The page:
How fighting in bars and two subdural hematomas led to the Angry Hand of God

Keep Westword Free
I Support
  • Local
  • Community
  • Journalism
  • logo

Support the independent voice of Denver and help keep the future of Westword free.

See Also: Angry Hand of God at Bender's Tavern, 8/2/12

Angry Hand of God started in 2008 as a band inspired by the kind of slow, crushing, psychedelic metal that ran through most of the stoner rock bands at the time. Only this band has really strong riffs that have propelled it from the dark sludge of doom into more melodic territory, as heard on its latest album, Revelations from Rock Bottom, which is a sonic monolith and a potent synthesis of melody and heaviness more akin to bands from the New Wave of British Heavy Metal. We recently sat down and spoke with the band about its disparate backgrounds and influences and how fighting in bars led to a craniotomy and ultimately into the Angry Hand of God.

Westword: When did you start this band?

Mark Pilloud: I think it was 2006. I'd just moved her from Phoenix and was looking for people to jam with and stuff new in town. I was putting my energy back in music. I think I went to StonerRock.com. I found Pat Dixon, another guitarist, and we decided to see what would happen. We got together and started jamming and these songs just came. Then we met Brian.

What brought you here from Phoenix?

MP: That's a whole big bag kind of thing. My wife's family lives here, and I couldn't do what I was doing in Phoenix. When I was in high school, I was in bands, but I stopped for a while. I was into competing, and I couldn't do that anymore. We started the mixed martial arts in Arizona, but I had a lot of injuries to my head, so I couldn't do this thing anymore. So I took a lot of time off of music, and I was putting my time into that, and I did that for about ten years. I started off as a kenpo guy. This was the mid '90s and it was style against style then. It wasn't mixed martial arts. It was no holds barred. We would fight in bars and things like that.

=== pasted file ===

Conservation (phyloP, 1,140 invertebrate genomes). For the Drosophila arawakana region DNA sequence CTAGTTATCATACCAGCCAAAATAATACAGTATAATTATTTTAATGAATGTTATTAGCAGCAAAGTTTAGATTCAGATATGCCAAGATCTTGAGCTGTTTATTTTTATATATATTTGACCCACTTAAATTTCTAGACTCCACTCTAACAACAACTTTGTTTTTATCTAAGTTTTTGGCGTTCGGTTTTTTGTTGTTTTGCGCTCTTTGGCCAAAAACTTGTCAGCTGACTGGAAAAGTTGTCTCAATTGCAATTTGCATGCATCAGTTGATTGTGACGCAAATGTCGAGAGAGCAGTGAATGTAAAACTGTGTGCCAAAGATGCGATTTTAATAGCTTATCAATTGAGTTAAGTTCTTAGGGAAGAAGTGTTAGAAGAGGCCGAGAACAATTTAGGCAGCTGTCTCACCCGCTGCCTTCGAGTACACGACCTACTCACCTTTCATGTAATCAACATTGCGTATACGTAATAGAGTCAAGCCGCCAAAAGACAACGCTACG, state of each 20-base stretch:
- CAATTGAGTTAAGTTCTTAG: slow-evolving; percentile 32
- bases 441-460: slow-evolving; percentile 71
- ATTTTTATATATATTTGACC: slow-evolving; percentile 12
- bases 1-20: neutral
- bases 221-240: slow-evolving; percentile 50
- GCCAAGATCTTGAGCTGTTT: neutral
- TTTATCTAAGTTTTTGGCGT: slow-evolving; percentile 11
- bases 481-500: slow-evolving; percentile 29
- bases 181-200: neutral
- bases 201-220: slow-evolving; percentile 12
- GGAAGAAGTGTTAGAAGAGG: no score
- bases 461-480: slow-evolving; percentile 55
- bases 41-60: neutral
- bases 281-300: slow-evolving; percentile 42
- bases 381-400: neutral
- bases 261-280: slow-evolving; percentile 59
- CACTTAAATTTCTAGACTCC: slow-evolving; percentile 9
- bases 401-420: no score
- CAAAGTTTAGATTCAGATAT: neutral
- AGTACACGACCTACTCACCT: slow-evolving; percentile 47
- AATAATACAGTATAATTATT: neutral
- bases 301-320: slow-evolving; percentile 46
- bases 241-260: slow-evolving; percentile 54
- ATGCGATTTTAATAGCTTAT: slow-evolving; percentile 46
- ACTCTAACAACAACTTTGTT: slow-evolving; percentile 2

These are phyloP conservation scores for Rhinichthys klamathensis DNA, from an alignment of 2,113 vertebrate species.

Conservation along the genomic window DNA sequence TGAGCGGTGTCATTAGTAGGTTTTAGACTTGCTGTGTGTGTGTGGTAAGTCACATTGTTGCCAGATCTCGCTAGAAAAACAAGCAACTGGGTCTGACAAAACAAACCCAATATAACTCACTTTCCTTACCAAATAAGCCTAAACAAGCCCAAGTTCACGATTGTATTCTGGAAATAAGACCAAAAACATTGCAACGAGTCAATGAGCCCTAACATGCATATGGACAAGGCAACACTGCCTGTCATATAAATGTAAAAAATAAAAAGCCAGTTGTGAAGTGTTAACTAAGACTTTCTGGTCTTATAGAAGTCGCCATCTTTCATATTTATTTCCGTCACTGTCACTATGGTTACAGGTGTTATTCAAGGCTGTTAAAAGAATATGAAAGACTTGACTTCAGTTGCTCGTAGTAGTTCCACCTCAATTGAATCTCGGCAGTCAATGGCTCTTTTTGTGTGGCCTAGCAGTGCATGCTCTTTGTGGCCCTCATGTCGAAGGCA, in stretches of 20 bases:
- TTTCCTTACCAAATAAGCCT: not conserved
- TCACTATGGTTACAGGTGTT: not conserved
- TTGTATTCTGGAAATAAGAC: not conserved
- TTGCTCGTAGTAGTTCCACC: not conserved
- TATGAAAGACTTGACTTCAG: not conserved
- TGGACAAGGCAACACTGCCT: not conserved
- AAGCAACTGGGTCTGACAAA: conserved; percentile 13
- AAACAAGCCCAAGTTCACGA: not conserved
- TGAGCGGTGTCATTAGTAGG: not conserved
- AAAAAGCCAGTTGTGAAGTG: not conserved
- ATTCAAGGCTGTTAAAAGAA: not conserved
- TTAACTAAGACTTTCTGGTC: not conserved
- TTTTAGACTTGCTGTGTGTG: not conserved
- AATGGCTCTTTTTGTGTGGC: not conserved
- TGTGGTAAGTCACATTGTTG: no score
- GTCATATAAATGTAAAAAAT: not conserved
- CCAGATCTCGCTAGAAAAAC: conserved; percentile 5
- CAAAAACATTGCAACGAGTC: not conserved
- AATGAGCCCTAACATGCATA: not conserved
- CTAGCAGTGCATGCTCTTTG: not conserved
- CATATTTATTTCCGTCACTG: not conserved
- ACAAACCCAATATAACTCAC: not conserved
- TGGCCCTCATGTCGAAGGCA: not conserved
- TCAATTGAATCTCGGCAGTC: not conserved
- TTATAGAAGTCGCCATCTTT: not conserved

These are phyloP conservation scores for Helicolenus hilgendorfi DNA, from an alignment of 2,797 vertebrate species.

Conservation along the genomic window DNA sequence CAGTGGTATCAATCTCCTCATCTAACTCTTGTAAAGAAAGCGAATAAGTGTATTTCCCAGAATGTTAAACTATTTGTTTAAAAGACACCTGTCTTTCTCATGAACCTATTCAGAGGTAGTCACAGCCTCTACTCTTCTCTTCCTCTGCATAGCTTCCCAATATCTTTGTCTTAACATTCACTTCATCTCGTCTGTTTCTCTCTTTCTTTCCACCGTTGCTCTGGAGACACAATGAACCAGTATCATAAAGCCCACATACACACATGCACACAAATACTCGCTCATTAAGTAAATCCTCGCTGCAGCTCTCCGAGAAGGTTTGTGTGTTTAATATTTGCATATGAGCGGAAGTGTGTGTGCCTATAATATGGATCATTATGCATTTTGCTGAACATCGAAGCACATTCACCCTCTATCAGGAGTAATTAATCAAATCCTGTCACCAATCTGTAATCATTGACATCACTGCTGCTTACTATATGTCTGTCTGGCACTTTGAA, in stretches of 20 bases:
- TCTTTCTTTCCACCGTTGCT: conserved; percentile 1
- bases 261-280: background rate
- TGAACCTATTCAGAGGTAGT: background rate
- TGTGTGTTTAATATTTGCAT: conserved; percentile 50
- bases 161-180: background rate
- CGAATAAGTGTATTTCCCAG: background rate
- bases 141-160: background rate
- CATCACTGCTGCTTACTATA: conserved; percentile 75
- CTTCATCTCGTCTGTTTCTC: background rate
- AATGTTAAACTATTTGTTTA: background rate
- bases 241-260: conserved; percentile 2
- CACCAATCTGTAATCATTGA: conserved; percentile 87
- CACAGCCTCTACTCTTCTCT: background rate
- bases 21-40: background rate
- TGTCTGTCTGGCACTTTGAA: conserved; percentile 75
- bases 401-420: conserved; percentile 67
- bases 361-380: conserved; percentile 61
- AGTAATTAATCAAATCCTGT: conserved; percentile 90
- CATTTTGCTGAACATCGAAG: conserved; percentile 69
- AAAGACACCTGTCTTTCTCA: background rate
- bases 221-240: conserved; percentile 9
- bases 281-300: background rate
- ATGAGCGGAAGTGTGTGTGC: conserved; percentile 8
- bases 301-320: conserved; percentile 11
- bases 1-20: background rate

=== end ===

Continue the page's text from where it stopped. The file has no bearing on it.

You fought in bars? Seriously? Did you set up a ring or something?

MP: Seriously. We would put up rings in bars. It started off in schools, and we graduated to bars, and then the whole cage thing came along. But I got head injuries. My brain blew up, so that stopped the fighting. I had two subdural hematomas. So I went into emergency brain surgery and had a craniotomy. That stopped my career in fighting. I did that after high school and I loved it, but I couldn't do that anymore and needed an outlet so I got back into my music a little bit in Arizona. But when we came here, that's what I put all my energy back into.